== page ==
How to Avoid Caregiver Burnout

With baby boomers growing older, more and more people are becoming caregivers at a much younger age. According to a recent report from the Pew Research Center, two out of every five adults are caring for a loved one, and the numbers are growing.



There are three hats that caregivers wear at least once every day: the caregiver, the family member, and the employee. In addition, you may also have a spouse or child who needs you, or even a hobby that you would like to visit every now and then. With all these responsibilities, it is no wonder that caregiving leads to burnout, depression, and poor physical health.



With the increased stress you may be feeling, our circle of connections needs to get both broad and deep. In some cases, friends and family cannot provide all the support you need. Psychologist Ivan Wolfson, Psy.D, an expert in helping families navigate caring for aging parents, says, “Friends can be a comfort and balm when you care for a love one. But they usually can’t fill the role of professional, structured support. By nature of your relationship, they are more likely to agree with your perspective or tell you what they think you most want to hear. They might also project their own issues on your experience, mottling their support with their unrelated grief or resentment or fear.”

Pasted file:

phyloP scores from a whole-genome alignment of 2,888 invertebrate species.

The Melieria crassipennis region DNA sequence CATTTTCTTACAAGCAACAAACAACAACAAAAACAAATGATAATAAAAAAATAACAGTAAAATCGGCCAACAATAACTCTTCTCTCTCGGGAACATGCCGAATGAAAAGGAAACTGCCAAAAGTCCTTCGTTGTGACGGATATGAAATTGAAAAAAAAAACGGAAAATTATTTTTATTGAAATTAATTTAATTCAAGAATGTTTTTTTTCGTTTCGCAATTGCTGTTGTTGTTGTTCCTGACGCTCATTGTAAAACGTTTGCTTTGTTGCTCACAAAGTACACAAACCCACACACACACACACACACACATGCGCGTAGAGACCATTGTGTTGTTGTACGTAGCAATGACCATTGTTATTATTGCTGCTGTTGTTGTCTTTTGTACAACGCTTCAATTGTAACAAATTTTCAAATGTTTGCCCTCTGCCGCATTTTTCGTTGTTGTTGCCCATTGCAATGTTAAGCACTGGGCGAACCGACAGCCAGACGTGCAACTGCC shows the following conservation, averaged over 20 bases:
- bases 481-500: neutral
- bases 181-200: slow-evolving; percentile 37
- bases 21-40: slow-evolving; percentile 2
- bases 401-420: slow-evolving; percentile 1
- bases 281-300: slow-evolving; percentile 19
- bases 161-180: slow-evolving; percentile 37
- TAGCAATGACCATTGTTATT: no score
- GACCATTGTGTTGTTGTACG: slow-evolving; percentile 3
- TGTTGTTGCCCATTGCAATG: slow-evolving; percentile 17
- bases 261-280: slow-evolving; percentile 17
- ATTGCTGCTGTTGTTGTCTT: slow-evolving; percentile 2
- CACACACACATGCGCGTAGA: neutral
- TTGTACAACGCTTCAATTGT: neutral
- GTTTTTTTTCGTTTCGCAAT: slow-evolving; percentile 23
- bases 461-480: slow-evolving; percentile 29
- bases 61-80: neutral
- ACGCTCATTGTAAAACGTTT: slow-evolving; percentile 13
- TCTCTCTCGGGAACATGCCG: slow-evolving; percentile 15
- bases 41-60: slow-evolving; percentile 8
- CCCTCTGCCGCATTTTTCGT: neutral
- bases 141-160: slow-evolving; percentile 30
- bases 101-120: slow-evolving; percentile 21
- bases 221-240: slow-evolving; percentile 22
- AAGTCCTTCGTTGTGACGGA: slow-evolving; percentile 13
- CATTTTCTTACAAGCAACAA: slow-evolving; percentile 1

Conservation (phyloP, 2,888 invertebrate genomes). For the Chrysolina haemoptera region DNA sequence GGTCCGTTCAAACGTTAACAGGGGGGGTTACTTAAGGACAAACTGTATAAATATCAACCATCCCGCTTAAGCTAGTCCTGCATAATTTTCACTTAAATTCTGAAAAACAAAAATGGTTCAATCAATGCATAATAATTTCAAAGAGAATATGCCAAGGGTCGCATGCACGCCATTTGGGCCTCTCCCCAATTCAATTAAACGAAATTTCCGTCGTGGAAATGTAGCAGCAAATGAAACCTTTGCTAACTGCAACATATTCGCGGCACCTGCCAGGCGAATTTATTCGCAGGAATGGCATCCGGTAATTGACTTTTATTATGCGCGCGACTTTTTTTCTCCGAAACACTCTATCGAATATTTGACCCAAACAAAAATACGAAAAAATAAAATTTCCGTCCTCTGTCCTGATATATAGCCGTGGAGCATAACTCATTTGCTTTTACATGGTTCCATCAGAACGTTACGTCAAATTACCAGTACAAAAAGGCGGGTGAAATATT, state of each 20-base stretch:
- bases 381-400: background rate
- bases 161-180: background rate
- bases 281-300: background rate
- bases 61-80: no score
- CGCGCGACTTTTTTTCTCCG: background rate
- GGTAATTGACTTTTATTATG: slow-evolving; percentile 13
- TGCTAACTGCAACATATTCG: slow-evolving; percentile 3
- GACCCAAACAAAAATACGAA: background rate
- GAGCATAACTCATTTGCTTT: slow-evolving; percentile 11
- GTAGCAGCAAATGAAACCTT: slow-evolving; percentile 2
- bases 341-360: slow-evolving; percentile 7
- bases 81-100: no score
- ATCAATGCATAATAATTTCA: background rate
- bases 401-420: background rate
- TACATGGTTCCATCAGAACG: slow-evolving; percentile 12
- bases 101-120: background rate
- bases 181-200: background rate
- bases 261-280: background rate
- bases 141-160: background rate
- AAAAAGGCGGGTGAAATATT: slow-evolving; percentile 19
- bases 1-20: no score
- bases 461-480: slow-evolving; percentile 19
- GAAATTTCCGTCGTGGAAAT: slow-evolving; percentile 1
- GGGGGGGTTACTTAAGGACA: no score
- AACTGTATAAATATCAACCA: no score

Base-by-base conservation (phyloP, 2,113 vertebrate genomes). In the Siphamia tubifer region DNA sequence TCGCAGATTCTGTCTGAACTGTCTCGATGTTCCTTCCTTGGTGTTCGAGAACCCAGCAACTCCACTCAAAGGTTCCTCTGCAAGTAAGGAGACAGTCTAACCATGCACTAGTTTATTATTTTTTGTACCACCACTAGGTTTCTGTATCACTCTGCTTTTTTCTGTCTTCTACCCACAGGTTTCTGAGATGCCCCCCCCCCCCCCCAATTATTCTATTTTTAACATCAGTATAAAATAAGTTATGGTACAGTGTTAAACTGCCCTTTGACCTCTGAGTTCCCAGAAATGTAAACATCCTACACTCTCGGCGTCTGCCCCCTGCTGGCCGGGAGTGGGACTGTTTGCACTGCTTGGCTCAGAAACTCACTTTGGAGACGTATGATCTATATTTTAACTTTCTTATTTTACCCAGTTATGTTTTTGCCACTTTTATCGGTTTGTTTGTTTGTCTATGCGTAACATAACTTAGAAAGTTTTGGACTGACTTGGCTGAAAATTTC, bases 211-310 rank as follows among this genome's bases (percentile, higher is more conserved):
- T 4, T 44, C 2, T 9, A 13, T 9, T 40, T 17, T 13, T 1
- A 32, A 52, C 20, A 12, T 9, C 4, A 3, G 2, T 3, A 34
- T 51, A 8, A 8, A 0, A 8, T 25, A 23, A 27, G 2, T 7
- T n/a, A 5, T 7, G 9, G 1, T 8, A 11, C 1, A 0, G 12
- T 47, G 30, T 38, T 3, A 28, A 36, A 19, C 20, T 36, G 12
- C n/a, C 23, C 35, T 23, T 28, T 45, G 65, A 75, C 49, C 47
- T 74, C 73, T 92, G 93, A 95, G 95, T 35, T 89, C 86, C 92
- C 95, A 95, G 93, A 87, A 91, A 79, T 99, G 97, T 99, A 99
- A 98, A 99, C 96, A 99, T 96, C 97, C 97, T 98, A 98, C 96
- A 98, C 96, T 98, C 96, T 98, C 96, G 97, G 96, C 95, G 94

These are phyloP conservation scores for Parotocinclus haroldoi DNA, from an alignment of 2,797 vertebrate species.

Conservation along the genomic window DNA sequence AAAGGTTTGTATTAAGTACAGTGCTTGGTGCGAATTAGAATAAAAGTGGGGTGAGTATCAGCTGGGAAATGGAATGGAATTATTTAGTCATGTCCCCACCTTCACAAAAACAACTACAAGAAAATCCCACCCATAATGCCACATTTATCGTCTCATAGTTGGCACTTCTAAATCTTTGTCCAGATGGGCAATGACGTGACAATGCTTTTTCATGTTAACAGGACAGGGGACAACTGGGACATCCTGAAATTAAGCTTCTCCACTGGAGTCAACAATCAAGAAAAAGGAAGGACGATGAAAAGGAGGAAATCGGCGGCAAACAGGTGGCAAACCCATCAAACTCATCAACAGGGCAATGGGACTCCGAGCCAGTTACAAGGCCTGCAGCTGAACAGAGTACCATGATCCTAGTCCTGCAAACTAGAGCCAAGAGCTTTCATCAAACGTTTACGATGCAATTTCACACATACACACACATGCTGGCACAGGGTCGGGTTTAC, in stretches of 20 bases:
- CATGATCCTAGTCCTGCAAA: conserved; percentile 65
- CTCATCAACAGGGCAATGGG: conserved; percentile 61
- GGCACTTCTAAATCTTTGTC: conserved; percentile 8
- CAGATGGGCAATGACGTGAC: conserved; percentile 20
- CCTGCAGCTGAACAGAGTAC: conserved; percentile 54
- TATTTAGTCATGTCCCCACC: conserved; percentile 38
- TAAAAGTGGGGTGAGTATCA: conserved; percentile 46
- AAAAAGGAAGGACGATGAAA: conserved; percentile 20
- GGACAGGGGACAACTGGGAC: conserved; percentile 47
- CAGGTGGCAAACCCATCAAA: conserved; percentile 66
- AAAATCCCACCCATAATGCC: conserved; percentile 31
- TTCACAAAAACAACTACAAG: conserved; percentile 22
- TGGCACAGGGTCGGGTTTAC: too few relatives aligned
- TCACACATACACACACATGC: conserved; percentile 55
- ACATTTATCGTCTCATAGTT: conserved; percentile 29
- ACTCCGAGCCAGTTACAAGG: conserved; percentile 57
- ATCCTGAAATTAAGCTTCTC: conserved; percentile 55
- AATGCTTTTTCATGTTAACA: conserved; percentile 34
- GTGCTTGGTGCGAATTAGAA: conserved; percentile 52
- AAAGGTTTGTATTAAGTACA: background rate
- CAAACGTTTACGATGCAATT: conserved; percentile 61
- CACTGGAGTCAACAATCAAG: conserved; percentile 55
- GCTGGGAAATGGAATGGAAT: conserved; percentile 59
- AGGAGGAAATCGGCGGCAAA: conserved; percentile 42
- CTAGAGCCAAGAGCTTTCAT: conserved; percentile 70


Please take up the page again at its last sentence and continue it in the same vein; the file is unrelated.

It is important to remember to take care of yourself and know when you need professional help. Professional help can include “house cleaning services, home health aides, psychologists, massage therapists, a personal trainer at the gym, and support groups, just to name a few.” Unchecked caregiver stress will eat at relationships, hinder performances outside the home and make you sick. You, and the person you care for, deserve the best.






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